“Eastern Drift”. Director Šarūnas Bartas. 2010
2010 Lithuanian Cinema Academy Silver Crane Awards: Best Film (“Eastern Drift”), Best Director (Šarūnas Bartas), Best Actress (Klavdija Koršunova), www.lietuviukinoakademija.lt The Best Baltic Film in the Tridents Baltic Film Competition at the Black Nights International Film Festival (PÖFF), 2010, http://2010.poff.ee/eng Main Prize at the 19th KinoShock 2010 Open Film Festival in Anapa, Russia, www.kinoshock.ru/eng
www.kaiapkabinsiutave.lt Cameraman: Vladas Naudžius Music: Antoni Komasa-Łazarkiewicz Sound director: Saulius Urbanavičius Storyboard: Galius Kličius Costume designer: Agnė Rimkutė Editors: Kristijonas Vildžiūnas, Valdas Misevičius Cast: Elžbieta Latėnaitė, Andrius Bialobžeskis, Jurga Jutaitė, Margarita Broich, Giedrius Arbačiauskas, and Aleksas Kazanavičius
ack To Your Arms” is the first-ever Lithuanian-Polish co-production. The film studios that were involved in cooperation were Uljanos Kim studija and Studio Filmowe TOR (www.tor.com.pl), the latter led by outstanding Polish director and producer Krzysztof Zanussi. Kristijonas Vildžiūnas is one of the most fascinating contemporary Lithuanian directors today. His feature film “The Lease” marked his international directorial debut in the Upstream Competition of the Venice International Film Festival. The world premiere of his second feature film “You Am I” was screened in the Different View program of the Cannes Film Festival. Both films received awards for Best Feature Film of the Baltics at the Riga International Film Festival “Arsenals”. The drama “Back To Your Arms” was inspired by real-life events. The story is based on a letter that was sent by Dalia Juknevičiūtė (an American of Lithuanian descent) to her husband poet Algimantas Mackus. The letter described the details of a meeting that took place between a father and daughter in 1958. The characters, fated to be separated during World War II, face extreme situations and are forced to make decisions they can put off no longer. Their meeting turns into a chance for opposing political powers to use the situation to their own advantage. Awards Eight 2011 Lithuanian Cinema Academy Silver Crane Awards: Best Picture, Best Director (Kristijonas Vildžiūnas), Best Script (Kristijonas Vildžiūnas), Best Actor (Andrius Bialobžeskis), Best Actress (Elžbieta Latėnaitė), Best Supporting Actor (Giedrius Arbačiauskas), Best Supporting Actress (Margarita Broich), and Best Production Design (Galius Kličius), www.lietuviukinoakademija.lt
“Back To Your Arms”. Director Kristijonas Vildžiūnas. 2010
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www.nominum.lt Cameraman: Audrius Kemežys Sound: Kipras Mašanauskas, Jonas Maksvytis, Viktoras Juzonis, and Arūnas Matelis Editor: Katharina Schmidt Film companies: TAG/TRAUM (Germany) and Nominum (Lithuania), in cooperation with ZDF/Arte TV World première at the Leipzig Film Festival 2005, www.dok-leipzig.de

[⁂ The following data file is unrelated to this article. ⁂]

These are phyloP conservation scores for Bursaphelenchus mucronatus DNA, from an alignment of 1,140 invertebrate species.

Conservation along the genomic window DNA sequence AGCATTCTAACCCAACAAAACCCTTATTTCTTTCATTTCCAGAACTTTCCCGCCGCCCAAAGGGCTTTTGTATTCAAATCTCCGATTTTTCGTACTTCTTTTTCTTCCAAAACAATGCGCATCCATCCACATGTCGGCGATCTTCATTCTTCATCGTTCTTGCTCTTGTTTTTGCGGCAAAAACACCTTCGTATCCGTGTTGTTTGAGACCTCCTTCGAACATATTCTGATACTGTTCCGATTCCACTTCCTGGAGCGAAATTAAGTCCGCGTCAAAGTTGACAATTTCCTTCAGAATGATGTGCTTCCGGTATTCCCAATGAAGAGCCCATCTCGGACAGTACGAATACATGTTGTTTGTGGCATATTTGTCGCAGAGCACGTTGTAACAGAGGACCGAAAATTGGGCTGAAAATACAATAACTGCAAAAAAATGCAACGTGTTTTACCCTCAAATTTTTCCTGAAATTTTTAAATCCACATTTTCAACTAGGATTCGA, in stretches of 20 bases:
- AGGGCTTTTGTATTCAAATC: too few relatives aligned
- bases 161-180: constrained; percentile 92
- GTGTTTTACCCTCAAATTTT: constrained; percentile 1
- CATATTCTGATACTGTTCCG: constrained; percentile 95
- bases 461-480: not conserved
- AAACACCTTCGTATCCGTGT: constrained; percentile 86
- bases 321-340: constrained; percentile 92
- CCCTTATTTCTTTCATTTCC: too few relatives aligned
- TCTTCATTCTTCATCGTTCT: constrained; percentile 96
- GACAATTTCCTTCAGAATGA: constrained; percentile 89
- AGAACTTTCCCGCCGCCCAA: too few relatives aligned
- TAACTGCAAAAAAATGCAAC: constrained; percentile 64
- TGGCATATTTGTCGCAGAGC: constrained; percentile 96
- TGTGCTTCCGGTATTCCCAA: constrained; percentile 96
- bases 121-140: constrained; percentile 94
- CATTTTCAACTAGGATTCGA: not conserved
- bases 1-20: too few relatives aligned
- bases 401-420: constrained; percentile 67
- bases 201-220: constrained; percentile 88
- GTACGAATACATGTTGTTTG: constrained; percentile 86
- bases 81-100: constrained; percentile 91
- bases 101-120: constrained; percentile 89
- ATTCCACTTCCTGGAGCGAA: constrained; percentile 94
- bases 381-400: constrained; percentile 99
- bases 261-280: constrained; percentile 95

“Before Flying Back To Earth” Director Arūnas Matelis. 2005 32
uropean Film Academy (EFA, www.europeanfilmacademy. org) member Arūnas Matelis was the first film director from Eastern Europe to win the Directors Guild of America “For Outstanding Directorial Achievement in Documentary”, one of the biggest awards in the film industry. “Before Flying Back To Earth” is perhaps the most well-known Lithuanian film worldwide, having garnered a number of awards. It is a moving and poetic glimpse into the lives of children living with leukemia in a hospital. Matelis stated that “being in this hospital with children who are suffering from severe illness, I was able to observe a phenomenon that inspired me to make this film. I witnessed children and their parents, who despite their anxiety and pain, often looked happier than those beyond the walls of the hospital. Why? How could that be?” Awards Best Documentary Award, Directors Guild Of America, 2006, www.dga.org Golden Dove Grand Prize, International Film Festival DOKLeipzig, 2005, www.dok-leipzig.de Silver Wolf Grand Prize, Amsterdam International Documentary Film Festival, 2005, www.idfa.nl Best Lithuanian Film 2005, “For directorial mastership and discretion introducing a tender topic”, Lithuanian Cinematographers’ Union, www.kinosajunga.lt Lithuanian National Award 2006, “For giving meaning to humanist values, for essay-like language in the documentary “Before Flying Back To The Earth”” Grand Prize, Documenta Madrid International Film Festival, 2006, www.documentamadrid.com Big Stamp Award, International Documentary Film Festival Zagreb DOX, 2006, www.zagrebdox.net Grand Prize, Pärnu International Documentary and Anthropology Film Festival, 2006, www.chaplin.ee/ filmfestival Honorable Mention, Documentary Film Festival Silverdocs, 2006, www.silverdocs.com Spirit Award, Brooklyn Film Festival, 2006, www.brooklynfilmfestival.org Gold Star Award, PIN 2007, www.wipo.int/portal/index. html.en LT Identity Award for 2006 “For Promoting the Name of Lithuania” LNK Wing of Merit Award, 2007